Fantasy Football Draft Recap
Politics! Fantasy football! I'm that guy you hate! Anyway, this happening. Worse, there's going to be another next week for the Game of Thrones-inspired The Cal Drogo.
(Note: I said that solely because I keep getting search hits from people looking for "Game of Thrones Fantasy Football Team Name." I'm currently #4 behind things that aren't even about fantasy football. I want to be #1. So I'm going to keep saying Game of Thrones and fantasy football until it happens. You've been warned).
This week's team, however, is:
Look, it's a league with other writers, what do you want from me? Although, yes, it's true, I probably didn't need to spend all that time photoshopping a bowler onto the 3rd string quarterback from Philadelphia's head.
Round 1 - Arian Foster, RB
It's not so much that I love Foster as I love his odd first name. What did the nurses think when his mom said it for the first time? How many times until he became famous was it spelled "Aryan"? How uncomfortable would it make everyone if I renamed my team "The Arian Brotherhood." Still, as the guy with the 2nd pick in the draft, I feel good about Foster. I could have had Peterson, too, and while I would love a guy with my own last name, I just hate his offensive line, his fumbles, and the fact that nothing about "Adrian" name makes me laugh. Well, okay, that's not true.
(Update: Within hours after I wrote this it came out that Foster's hamstring "tweak" might actually be a tear that could cause him to miss a few weeks. Damnit).
Round 2 - Shonn Greene, RB
Shut up. Just shut up. He ruined my team last year, his team might throw more this year, his name is equally misspelled but not nearly as funny, and he plays for a team I hate. Otherwise, this was a great pick. Seriously though, I panicked. Was a tough spot since the guy I wanted (Larry Fitzgerald) was picked one spot ahead an it was a weird nether region of 3rd tier running backs and 2nd tier wide receivers. Despite all this, I actually do think Greene can have a good--even great--season. LT is fading into the background, the Jets are still going to run a lot because Mark Sanchez sucks, and Greene showed he was ready at the end of last season.
I still hate this pick.
Round 3 - Tom Brady, RB
I wanted to make sure I had two guys on my team that I really hated. Still, I actually feel really good about this pick as he was the last marquee QB. And by marquee QB, I literally mean he would rather be on a marquee than play football. When he quits midway through the season to take over the role of Jaime Lannister on Game of Thrones, my fantasy football team is going to be totally Game of Thrones fantasy football GoT fantasy football team names winter is coming.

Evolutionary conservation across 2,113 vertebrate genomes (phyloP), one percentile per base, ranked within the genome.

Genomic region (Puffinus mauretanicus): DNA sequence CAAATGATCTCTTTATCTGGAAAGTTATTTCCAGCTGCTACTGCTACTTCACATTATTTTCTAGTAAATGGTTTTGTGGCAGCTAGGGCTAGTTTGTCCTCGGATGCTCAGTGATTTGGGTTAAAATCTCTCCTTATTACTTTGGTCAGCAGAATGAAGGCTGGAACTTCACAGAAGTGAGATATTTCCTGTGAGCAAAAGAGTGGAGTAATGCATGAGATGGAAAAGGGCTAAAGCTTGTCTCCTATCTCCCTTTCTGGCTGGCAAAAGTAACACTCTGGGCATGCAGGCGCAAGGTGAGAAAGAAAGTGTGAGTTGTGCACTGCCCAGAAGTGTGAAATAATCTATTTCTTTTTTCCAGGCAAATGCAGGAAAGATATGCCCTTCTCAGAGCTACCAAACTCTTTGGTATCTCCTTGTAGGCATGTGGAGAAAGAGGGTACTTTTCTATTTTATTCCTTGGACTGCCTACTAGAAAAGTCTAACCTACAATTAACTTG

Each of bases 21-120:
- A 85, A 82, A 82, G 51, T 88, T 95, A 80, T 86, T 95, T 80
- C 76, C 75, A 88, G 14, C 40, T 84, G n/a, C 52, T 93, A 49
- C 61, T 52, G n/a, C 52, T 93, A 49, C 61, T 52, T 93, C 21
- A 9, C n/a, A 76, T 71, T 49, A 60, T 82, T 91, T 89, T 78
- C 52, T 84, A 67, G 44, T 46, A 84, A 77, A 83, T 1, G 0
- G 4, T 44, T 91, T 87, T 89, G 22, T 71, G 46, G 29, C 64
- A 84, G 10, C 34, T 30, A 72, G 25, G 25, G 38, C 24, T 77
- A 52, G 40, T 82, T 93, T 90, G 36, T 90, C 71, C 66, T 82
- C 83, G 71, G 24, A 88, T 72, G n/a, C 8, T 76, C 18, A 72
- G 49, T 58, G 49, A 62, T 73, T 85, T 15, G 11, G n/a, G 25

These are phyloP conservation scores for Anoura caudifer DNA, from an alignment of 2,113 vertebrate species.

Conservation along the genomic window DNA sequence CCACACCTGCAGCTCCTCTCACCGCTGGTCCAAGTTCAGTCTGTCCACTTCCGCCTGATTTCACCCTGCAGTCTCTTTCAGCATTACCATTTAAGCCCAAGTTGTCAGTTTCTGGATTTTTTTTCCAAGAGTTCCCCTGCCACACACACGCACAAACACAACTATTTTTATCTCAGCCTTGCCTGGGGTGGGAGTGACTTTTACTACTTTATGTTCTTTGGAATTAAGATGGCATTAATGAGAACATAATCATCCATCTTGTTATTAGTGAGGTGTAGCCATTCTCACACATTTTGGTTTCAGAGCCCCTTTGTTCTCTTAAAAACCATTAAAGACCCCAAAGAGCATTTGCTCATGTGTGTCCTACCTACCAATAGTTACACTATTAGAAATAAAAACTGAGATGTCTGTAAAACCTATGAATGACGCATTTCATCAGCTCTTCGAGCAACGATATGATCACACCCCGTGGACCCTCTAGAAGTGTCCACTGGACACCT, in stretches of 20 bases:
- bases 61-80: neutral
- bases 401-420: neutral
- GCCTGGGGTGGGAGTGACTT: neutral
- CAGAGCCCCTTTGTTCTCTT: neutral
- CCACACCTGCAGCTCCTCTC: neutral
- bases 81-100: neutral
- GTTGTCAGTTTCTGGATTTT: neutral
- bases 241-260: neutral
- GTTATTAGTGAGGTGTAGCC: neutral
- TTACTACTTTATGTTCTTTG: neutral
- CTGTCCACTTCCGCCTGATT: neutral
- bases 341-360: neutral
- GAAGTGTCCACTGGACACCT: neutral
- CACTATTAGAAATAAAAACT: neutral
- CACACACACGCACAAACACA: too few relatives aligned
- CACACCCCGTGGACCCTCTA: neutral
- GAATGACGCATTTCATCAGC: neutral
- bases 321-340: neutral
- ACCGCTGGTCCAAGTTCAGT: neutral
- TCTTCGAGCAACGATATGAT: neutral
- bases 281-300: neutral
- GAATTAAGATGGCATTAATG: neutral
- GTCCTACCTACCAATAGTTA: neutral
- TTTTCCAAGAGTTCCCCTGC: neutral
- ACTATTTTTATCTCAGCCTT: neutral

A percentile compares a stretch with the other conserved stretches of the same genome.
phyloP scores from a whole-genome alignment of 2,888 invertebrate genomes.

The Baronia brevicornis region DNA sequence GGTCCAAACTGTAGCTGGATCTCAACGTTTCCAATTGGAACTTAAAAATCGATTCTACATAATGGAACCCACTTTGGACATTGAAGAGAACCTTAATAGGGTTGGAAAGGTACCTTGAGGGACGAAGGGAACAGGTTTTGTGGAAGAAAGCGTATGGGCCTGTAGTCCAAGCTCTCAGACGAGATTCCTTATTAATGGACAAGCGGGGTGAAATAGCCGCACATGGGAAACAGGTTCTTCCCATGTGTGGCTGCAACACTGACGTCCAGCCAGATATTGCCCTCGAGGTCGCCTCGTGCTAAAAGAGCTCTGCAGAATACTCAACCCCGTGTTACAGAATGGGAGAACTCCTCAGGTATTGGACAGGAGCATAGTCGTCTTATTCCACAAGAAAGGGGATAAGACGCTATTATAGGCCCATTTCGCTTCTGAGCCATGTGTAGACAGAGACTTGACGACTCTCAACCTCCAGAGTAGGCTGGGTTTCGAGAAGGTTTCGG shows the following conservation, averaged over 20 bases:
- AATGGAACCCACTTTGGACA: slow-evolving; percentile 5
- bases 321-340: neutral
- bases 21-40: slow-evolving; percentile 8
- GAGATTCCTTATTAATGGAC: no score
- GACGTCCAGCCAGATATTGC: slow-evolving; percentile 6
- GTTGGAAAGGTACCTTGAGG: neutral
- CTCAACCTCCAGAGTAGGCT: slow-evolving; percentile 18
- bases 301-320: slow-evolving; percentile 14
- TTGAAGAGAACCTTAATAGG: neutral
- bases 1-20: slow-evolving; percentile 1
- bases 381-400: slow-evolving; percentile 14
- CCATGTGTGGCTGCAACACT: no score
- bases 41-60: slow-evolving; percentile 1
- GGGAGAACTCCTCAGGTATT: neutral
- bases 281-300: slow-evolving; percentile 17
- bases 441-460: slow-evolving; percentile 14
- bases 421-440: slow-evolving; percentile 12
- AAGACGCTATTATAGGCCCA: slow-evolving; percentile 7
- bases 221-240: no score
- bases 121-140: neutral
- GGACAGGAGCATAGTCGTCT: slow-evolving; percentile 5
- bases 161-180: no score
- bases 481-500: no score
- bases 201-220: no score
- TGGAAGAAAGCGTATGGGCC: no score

Round 4 - Dez Bryant, WR
You know how you haven't heard anything about Dez Bryant this offseason? No fighting teammates, no oddly large jewelry debts, no getting kicked out of bars? Yeah, I like that. I believe. Still, as my #1 receiver in a 10-team league, I think we can safely say my receivers are the weak point which is why...
Round 5 - Antonio Gates, TE
I had Antonio Gates on my team once and it was like having Wesley Clark in your war. Things got done, nobody got hurt, we all thought--hey, that went really well, shouldn't it always go that well? It better. I love Antonio Gates.
Round 6 - Marques Colston, WR
Just a solid performer who I think is in for a good season. I really wanted Brandon Marshall here, but unfortunately he went like 26 picks before. I wasn't really paying attention. Colston is probably in the "other guys on this team need the ball now" stage of his career, but he's still a good bet for yards, touchdowns, and consistency.
Round 7 - Matt Schaub, QB
I actually don't remember if I took him or the next pick here, but I did like grabbing Schaub. I have no idea why nobody else grabbed him (Eli Manning, Ben Roethlisberger [who when I misspelled his name autocorrect suggested I switch to 'Brotherhood' which is both sort of right and completely wrong], and Josh Freeman are other starting QBs in this league). I'm pretty sure I can trade Schaub at some point or, at worst, he's a strong backup.
Round 8 - Beanie Wells, RB
They have no one else to run the ball, and they have to run, right? Right? Please? I always pick guys like this and they always end up sucking. O well. Both him and Greene could be awesome or terrible. There really doesn't seem to be an inbetween.
Rounds 9 - the end in some order:
Kenny Britt, WR - He's had the opposite of Dez Bryant's offseason and yet for some reason I love the idea of Hassleback throwing him the ball. He's good.
Steve Smith, WR (Panthers) - As long as the playoffs are played using stats from 2005, he should be a good pick.
Jonathan Stewart, RB - I don't know. I remember wanting someone who wasn't him, but, well, here we are with two players from the worst team in football back-to-back. Best case scenario is DeAngelo Williams gets injured. Which seems likely. O, and Stewart himself is not injured. This seems less likely.
Michael Crabtree, WR - You'll notice none of my backups come from teams with good QBs. That might be an issue. O well. I love Crabtree and think if he's healthy he could have a good year no matter who is throwing him the ball. Except he's not healthy and no one is going to be throwing the ball.
Ben Tate, RB - Arian insurance. Which, incidentally, is something you can buy in Mississippi.
Alex Henery, K - What can I say, a homer pick. Nebraska!
Miami Dolphins, D - Same. I'm probably going to just go ahead and drop them week one when they play New England. Still, I think Miami's defense is going to be pretty damn impressive this season. I mean, they were last season and have only gotten better. Still, I don't want to mess with Tom Brady star of the hit HBO fantasy drama Game of Thrones. Not when my good fantasy football team name is on the line.